Springboard, a startup that aims to put a human twist on online education, has raised $1.7 million and has a few big name backers including LinkedIn co-founder Allen Blue. The bet: Online education success rates can improve with human mentors.
Online education holds a lot of promise as a way to democratize learning, go global and improve returns for students, who currently have to take on ridiculous levels of debt to complete degrees. The problem: Online education is missing its secret sauce. Dropout rates are high and students can struggle with a broadcast model of education.
Springboard has added industry mentors to the mix so there's a human component to project-based course material. These mentors can also serve as contacts in a job hunt. For now, Springboard is focusing on design and data science. Students pay $299 to $499 a month to take a self-paced course, which requires about 100 hours of work. Most working students take about three months to complete a course.
Whether Springboard becomes a large company or a tuck-in acquisition remains to be seen, but the concept is worth noting. Learning isn't likely to be either online or in person, but some hybrid. These hybrid structures are worth pondering as skills will have to evolve quickly.
Investors in addition to Blue include John Katzman, founder of The Princeton Review and 2U, and a series of angel investors that include Kartik Hosanagar, a management professor at Wharton. Springboard has served more than 1,000 students in its first year.
We caught up with co-founder Gautam Tambay to talk education.
What's wrong with current online education offerings?
Most online education companies have focused on bringing great content online. That's limiting. Pointing to a video course online is like giving them a textbook and saying go learn it. Most people need human interaction to help them when they get stuck. Coursera is free and has great content, but content alone doesn't mean education. Education delivery is much larger than textbooks.
How many mentors do you have today? How many do you think you'll need to scale?
We have 100 mentors today after a year. We can get to 5,000 or 6,000 mentors in three years. Finding mentors hasn't been hard. There are a lot of professionals in industry who are interested in teaching. And the motivation isn't pay. They are compensated, but the main incentive is giving back. Professionals stay sharper when they teach people, and they want to see what the new generation is doing. Mentors are able to take 4 to 5 students and make a difference in their life.
Do you plan to stick with technology and related subjects?
We're going to stay with UX and data science at the moment. Data science is a large vertical and we'll be offering more courses within data science. It's similar for design and there are a bunch more design courses. Once we launch a vertical, launching more courses becomes easier. In the long term we will expand into technology more and follow the skills gap.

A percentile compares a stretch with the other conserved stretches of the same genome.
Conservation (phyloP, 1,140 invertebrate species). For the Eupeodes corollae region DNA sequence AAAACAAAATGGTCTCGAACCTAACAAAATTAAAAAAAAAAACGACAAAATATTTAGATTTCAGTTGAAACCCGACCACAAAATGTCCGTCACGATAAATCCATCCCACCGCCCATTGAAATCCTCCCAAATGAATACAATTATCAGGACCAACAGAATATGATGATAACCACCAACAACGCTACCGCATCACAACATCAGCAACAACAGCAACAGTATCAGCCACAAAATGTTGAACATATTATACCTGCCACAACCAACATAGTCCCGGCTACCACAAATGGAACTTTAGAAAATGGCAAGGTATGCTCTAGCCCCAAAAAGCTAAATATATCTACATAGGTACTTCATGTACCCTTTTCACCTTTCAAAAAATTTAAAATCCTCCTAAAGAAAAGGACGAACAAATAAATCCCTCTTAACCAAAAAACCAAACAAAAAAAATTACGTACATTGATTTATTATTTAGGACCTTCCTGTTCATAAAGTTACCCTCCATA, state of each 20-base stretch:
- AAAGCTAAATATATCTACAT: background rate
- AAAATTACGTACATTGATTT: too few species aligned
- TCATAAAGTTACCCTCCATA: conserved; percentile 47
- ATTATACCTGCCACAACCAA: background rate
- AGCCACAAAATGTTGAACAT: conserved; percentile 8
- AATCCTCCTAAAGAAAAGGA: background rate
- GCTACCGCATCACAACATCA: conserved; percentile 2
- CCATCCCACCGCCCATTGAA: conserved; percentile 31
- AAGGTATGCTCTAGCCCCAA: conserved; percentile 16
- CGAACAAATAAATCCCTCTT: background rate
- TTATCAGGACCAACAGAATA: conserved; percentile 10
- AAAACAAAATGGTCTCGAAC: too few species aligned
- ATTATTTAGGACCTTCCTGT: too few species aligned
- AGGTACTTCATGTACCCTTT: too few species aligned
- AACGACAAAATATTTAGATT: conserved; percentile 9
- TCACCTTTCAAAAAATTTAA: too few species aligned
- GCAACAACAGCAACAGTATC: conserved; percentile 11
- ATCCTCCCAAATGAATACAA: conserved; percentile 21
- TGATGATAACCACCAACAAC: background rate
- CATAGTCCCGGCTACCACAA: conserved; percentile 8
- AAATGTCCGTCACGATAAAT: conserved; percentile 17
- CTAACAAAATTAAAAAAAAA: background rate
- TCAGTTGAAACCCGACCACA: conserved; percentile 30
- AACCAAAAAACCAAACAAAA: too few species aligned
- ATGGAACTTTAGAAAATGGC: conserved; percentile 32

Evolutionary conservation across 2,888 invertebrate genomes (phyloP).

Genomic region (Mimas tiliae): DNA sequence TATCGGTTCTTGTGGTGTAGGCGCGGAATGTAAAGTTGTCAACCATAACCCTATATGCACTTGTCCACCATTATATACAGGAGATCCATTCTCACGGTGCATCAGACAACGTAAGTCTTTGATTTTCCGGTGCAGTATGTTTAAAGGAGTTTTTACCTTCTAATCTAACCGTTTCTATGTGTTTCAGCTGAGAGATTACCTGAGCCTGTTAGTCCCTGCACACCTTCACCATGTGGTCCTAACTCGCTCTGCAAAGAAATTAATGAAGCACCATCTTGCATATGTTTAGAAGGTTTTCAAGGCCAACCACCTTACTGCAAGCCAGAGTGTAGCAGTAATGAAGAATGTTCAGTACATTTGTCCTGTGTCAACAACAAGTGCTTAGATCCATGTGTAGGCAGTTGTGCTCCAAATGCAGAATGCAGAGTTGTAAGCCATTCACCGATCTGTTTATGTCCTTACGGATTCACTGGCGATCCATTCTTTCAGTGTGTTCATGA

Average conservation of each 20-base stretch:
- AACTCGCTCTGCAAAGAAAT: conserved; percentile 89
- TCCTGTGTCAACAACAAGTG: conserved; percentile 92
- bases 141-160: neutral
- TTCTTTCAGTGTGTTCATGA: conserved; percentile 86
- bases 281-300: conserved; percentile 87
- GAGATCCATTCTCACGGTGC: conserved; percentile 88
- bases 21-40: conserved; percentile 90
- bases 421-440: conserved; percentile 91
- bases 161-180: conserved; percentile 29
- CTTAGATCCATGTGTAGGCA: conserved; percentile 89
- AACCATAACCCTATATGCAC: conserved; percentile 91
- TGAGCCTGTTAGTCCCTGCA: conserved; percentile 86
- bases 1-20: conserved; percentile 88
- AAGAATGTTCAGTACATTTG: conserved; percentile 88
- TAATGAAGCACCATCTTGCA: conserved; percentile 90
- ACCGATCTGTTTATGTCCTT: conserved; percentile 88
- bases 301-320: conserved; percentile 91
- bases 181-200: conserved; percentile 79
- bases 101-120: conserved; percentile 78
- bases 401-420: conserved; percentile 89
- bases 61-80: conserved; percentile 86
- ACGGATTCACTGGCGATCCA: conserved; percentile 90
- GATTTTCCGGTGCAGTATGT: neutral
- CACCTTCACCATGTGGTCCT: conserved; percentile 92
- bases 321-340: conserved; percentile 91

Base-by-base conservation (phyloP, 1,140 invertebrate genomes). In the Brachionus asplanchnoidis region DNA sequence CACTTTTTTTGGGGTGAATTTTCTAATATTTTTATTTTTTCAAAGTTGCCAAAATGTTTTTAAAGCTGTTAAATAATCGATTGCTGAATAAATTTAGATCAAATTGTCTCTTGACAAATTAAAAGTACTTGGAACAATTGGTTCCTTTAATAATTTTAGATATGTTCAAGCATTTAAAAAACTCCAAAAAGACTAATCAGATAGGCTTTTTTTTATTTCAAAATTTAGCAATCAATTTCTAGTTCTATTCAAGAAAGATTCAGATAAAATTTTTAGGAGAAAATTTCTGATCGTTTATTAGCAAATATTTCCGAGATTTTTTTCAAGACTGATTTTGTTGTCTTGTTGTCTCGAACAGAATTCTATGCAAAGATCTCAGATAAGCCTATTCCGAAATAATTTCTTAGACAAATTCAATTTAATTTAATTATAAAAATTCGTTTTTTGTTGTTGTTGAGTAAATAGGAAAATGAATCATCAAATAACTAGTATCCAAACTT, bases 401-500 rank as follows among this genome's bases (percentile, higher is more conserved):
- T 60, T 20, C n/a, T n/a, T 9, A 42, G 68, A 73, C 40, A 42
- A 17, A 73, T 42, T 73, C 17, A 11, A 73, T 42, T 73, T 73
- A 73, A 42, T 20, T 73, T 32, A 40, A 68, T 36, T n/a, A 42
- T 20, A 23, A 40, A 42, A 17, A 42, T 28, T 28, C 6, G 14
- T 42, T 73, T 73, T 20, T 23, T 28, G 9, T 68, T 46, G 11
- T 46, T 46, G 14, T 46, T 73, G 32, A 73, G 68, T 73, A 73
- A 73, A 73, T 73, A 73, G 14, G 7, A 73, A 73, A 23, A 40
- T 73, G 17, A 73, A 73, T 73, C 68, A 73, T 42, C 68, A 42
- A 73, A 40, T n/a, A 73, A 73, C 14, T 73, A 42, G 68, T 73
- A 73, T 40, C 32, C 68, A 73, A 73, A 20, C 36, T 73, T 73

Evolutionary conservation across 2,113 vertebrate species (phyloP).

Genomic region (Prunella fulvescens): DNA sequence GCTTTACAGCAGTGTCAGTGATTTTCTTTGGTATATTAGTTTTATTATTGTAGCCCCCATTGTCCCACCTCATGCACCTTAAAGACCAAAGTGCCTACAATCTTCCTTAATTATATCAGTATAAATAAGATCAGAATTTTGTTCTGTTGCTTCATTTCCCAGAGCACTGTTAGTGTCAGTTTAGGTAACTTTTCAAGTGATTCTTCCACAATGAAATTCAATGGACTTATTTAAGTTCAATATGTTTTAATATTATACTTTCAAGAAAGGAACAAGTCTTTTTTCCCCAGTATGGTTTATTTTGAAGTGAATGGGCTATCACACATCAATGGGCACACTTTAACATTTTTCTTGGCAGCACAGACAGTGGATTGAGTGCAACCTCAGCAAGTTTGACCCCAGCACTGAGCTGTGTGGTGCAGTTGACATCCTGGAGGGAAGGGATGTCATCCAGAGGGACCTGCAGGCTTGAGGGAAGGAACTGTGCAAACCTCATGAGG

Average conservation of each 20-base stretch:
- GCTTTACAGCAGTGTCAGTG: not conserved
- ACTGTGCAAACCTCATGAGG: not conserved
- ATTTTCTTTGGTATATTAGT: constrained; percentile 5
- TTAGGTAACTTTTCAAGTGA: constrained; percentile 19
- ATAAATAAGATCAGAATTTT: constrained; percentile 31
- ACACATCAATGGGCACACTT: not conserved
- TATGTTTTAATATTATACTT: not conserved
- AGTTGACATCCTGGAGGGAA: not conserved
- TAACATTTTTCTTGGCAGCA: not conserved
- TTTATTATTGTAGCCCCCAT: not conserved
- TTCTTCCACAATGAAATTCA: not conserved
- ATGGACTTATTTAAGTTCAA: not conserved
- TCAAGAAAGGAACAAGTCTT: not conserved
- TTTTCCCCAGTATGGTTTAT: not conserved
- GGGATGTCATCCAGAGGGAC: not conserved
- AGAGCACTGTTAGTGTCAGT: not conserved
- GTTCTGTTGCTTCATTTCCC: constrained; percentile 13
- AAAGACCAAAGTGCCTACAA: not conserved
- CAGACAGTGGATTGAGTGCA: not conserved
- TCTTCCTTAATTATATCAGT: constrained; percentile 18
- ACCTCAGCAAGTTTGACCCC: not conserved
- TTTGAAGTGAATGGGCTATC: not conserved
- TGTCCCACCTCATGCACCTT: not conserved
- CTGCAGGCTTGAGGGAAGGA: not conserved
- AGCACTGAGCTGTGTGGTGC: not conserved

For our parents' generation, you'd go to college and grad school and have one career for 30 years. Millennials will switch jobs every two years and education hasn't adjusted to that. I don't think college will die because structurally it's required for many reasons. And employers are risk adverse. What goes away is grad school. Columbia. Wharton and Stanford won't, but not-so-great grad schools won't serve you well. That investment will break down into multiple $5,000 investments as and when people need it. This reality will go beyond technology.
How important is networking to this equation?
There are two elements. Students value being part of a network and student get to interview their mentors. If you thought data science was some mystical thing, you talk to your mentor and say 'they're human like me.' You realize you can be like this person.
Is the collaboration technology good enough now to make a real human connection?
A video call can be enough. It works. In person would be even better, but technology has evolved to a point where it works well. In future there could be virtual reality. Collaboration technology is so much better than what students have had access to.
Why have MOOCs stumbled?
MOOCs (massive open online courses) lack what makes school. The bundle you buy into includes content to human support and advisory services. There are also parties and the football team. That university bundle is overkill for someone moving into a new career. We're about what's the minimal viable bundle. What can you take out and still make a compelling offering? We'll never have a football field.
What's next for you and for profit education?
We'll stay in vocational fields. For-profit education fell into trap of taking federal funding and spending it on marketing. A better comparable to what we do is boot camps. General Assembly and the Flatiron School in NYC are comparisons. We're all essentially becoming a substitute for grad school and at $7,000 to $8,000 there's ROI in that experience. If there is ROI in education, people will pay for it.